Fourteen days after surgery they removed the big gauze cast like thing and the stitches.  The thread like stitches were was replaced with the paper type stitiches which you wear until they fall off.  

At this phase, my knee was more painful than was my ankle.  It is important to get your knee moving through its full range of motion as soon as you are released to do so.  Under the supervision of a PT, I started knee range of motion (ROM) soon after the stitches were removed.  I go to physical therapy (PT) three times a week to rehab both knee and ankle.  

Now, I am 5 months post surgery and doing well.  I continue to have swelling in my ankle by the end of the day and some pain.  My knee is getting stronger and does not cause me much pain at all.  On a scale of 1-10 (10 extremely painful), my ankle is a 4/5 where as before the surgery it was 7/8.  I still have pain but not with the frequency and intensity that I had before the surgery.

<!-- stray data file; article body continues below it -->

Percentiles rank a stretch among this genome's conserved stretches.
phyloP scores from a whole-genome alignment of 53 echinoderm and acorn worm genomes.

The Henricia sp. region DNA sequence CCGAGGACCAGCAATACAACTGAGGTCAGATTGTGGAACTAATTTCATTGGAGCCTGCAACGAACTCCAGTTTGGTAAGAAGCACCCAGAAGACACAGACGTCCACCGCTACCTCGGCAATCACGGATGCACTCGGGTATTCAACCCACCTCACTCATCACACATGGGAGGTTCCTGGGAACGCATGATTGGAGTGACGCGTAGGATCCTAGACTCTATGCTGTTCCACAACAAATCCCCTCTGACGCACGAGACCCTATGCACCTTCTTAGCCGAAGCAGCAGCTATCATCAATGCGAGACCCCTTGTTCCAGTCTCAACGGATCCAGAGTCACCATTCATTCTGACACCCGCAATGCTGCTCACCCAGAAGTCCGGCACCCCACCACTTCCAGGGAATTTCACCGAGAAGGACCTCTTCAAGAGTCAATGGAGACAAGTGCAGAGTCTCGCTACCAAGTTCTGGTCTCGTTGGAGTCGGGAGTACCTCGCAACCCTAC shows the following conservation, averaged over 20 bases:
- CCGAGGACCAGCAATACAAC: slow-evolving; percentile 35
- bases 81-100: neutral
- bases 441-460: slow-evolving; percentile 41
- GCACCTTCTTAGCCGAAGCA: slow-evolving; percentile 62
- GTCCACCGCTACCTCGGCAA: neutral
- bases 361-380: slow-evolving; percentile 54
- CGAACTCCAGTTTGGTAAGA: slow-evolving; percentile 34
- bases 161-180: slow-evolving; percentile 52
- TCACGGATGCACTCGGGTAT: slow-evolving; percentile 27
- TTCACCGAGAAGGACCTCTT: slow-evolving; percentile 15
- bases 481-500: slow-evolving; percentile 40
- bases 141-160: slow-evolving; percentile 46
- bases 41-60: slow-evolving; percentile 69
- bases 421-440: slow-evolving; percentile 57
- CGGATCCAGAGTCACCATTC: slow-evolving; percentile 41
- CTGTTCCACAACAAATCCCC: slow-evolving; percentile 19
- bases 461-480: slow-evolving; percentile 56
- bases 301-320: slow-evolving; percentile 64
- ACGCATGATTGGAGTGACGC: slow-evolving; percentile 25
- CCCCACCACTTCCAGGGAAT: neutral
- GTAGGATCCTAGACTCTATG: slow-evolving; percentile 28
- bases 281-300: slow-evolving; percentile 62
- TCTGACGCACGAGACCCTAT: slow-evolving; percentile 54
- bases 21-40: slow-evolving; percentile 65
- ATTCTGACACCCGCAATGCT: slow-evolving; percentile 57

I could go on an on about this but I will spare you. If you have specific questions please, please do not hesitate to contact me.

Offline pj13

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Re: OATS Knee to Ankle
« Reply #8 on: October 27, 2004, 11:10:39 PM »
Thanks for the reply.

I'm pretty sure I understand basically what is involved in the procedure.  I'm just trying to decide if this is right for me.  

The MRI indicates that the damaged area is 1.7cm by 1.0cm -- from the info I've found so far that seems pretty large.  They recommend taking tissue from a cadavar instead of from my own knee.  So, at least I wouldn't have to worry about that part of it.

For me, there was no particular injury that caused this.  I can't really remember a time when my ankle didn't hurt.  I first had x-rays probably 12 years ago -- given the choices then I decided to grin and bear it.  It has definitely gotten worse over time, more severe and more frequent pain, and now the surgery option is looking better.

Right now, I can go play soccer or basketball or whatever with very little pain while I play -- the pain comes afterward, and lasts a day or two.  My fear is that if I have this procedure done, then I won't be able to go hiking, or play sports anymore even after the projected 6 months of recovery.  Right now I *can* do that, and I just have to deal with some pain.